Saturday, July 16, 2011

July 1: Holy Sepulchre and the Return to Palestine

Sunrise in Jerusalem - July 1
Friday July 1 was a sad day, because it was our last day in Israel.  It started early...why sleep in on your last day in the country?  I met Dave and Lisa at our bakery in the Jewish quarter.   I had my cappuccino in hand when they walked in the door and then Lisa gave her tour guide commentary on the way back to the hotel. 

We started the day walking through the Damascus gate - the same gate I had walked through the night before.  This time, though, there was a police presence.  Why?  It's Friday.  The Muslim holy day and the start of the Sabbath.  We started by walking the Via Dolorosa - the stations of the cross.  Apparently now there are two Via Dolorosa, the traditional one and another used by Catholic pilgrims today.   Why are there 14 stations of the cross?  Because of the 14 generations mentioned in Luke and Matthew. 

Station 5 - Simon carries Jesus's cross
We finished at the Church of the Holy Sepulchre.  We started by going up the stairs to Calvary, where Jesus was crucified.  Unlike the artistic Christian pictures you might see that imply that Calvary was a mountain, it was really about 100 feet up a rocky up cropping off the main street.  Since crucifixion was capital punishment, they wanted the criminals above street level where everyone could see them.  The church has 6 denominations present and they each maintain some portion of the church (and do not maintain anything that doesn't belong to them). 

Inside the Holy Sepulchre
Outside the church, I had my one moment of worry of the entire trip.  A random guy came out of the church and then took his machine gun back from whoever was watching it.  It was loaded.  I felt slightly better when he grabbed the hand of a child who must have been a part of his group.  I felt even better when he went away.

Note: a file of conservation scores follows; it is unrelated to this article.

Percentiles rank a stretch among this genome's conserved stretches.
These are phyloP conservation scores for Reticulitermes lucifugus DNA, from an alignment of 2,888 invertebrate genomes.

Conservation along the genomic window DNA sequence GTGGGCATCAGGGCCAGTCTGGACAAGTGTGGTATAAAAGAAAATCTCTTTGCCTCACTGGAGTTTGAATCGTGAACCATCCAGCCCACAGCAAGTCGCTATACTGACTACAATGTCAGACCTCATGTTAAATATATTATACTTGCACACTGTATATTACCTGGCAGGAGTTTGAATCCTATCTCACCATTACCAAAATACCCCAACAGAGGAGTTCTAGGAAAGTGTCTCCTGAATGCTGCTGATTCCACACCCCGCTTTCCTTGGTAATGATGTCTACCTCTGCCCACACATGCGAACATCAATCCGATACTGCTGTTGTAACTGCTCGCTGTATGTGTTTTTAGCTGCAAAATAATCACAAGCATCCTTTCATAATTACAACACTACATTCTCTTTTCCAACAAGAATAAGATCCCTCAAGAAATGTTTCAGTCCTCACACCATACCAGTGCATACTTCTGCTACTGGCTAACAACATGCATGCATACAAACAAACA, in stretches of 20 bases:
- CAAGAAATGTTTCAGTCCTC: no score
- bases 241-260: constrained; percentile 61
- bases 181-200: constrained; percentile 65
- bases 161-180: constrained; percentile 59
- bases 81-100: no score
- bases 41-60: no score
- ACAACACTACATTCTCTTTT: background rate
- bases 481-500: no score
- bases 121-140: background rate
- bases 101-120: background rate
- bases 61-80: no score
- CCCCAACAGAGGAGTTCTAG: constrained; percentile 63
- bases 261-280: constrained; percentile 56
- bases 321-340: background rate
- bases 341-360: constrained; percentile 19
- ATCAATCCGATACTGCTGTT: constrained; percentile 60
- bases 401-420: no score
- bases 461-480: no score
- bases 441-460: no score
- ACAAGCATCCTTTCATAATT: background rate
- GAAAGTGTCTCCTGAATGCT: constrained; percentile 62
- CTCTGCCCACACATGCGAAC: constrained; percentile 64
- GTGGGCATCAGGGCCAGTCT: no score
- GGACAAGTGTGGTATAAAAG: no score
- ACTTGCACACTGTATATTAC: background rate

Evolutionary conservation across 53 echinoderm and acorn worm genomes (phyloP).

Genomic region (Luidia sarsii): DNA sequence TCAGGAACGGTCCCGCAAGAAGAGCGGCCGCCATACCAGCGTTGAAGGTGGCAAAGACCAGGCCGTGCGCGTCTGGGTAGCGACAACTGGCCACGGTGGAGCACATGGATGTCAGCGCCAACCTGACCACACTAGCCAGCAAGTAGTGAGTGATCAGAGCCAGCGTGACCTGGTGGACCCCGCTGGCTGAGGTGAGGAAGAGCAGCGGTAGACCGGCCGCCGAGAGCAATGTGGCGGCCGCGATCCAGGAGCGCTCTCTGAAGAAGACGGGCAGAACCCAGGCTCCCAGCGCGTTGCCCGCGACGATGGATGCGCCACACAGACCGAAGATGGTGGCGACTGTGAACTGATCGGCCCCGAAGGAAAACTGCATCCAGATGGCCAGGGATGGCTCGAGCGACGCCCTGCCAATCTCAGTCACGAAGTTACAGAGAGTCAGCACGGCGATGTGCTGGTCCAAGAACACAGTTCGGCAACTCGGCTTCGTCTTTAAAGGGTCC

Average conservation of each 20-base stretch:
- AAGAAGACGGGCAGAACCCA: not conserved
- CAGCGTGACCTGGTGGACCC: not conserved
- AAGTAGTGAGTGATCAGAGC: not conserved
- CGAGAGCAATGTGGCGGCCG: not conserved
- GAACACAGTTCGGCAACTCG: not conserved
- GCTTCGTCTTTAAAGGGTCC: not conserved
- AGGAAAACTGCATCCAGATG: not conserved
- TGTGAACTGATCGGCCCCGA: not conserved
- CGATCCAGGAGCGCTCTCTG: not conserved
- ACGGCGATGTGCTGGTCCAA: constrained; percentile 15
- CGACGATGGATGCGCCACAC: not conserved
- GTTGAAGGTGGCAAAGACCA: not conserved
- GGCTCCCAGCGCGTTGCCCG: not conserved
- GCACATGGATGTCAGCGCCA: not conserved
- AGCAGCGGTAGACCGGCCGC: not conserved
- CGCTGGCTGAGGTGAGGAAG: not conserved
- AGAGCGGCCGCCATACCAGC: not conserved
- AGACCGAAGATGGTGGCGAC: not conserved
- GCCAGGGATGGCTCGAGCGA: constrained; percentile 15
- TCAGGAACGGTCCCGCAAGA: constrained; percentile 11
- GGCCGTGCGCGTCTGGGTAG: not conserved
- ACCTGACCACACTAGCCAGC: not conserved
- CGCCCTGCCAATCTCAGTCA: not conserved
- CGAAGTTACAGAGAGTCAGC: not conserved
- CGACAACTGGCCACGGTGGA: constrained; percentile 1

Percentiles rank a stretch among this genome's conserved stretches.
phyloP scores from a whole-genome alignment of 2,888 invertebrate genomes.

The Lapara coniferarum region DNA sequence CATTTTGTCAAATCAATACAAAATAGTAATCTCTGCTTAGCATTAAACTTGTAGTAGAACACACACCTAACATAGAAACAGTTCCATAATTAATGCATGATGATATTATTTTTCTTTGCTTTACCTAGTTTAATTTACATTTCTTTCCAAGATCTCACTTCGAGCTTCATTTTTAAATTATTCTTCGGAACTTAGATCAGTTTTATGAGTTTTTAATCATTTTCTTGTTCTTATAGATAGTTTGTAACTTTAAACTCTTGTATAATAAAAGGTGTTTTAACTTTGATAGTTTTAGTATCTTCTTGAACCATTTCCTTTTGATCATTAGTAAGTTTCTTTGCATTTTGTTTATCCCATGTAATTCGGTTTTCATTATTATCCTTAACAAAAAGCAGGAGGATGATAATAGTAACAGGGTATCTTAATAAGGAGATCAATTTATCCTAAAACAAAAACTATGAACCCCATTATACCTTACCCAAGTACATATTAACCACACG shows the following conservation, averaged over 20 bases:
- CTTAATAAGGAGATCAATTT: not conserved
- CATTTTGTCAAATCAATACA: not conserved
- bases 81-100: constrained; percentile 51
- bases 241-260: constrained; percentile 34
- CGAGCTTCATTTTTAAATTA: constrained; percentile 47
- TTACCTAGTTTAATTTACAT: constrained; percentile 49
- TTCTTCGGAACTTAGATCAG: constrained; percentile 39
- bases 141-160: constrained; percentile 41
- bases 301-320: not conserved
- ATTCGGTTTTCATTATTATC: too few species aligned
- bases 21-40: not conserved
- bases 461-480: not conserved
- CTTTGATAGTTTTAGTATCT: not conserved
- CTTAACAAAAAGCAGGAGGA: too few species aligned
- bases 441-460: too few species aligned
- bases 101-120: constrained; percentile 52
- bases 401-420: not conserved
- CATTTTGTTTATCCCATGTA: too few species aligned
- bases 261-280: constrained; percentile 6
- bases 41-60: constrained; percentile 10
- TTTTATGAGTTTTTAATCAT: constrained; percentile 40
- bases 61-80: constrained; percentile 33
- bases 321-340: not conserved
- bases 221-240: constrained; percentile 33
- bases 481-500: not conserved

Our next stop was the refugee settlement of Dheisheh in Bethlehem.   This was a refugee camp from the war in 1948 that has morphed into a full time permanent settlement.  There were a little over 3,000 people living there in 1948, on less than a square kilometer of land, and now there are about 13,000.  We got a tour of the camp from Shaeed (exact spelling unknown) who is very passionate about the plight of the Palestinian people.   The fun part about walking through the settlement was the kids.  They didn't like to be photographed, but they loved saying hi and practicing their minimal English, as well as playing hide and seek.    To learn more about the camp and the Phoenix foundation (their cultural and recreation center) click here.

Turnstile left from when there was a gate at the settlement. 
Keys symbolize the Right of Return for the Palestinian people.
Our last group activity was our "Last Supper" our celebration lunch at a Bedouin style tent restaurant in Bethlehem called the Shepherd's Tent.  On the way we passed a bakery whose claim to fame was the Guinness World Record size Katayef (or Konnefeh) in the world.  A giant pastry.  What could be better?  Peter actually stopped at another bakery along the way to the restaurant to see if he could find one for us.  We lucked out that we were able to have it for dessert at the restaurant.    At lunch we went around the table and everyone shared their best moments of the trip.  It was fun to think about all the great moments in just 10 days of time.  What's the best?  The church service at Mt. of Beatitudes?  Floating in the Dead Sea?  Sailing on the Sea of Galilee?  Standing on the ancient stairs?  Everyone had a different memory.  

The site of our Last Supper

Not the world's largest Konnefeh, but delicious nonetheless

In the afternoon, we had time to pack, shop, nap, whatever.  I had 40 shekels left to spend.  Bought a bottle of wine, a soda and then one last cappuccino from the hotel that I drank quickly before we had to walk to the bus. 

And that's where I end my reflections of Israel. 
It's never as exciting going home from vacation as it is going. 
Hopefully these posts encourage you to experience Israel for yourself. 

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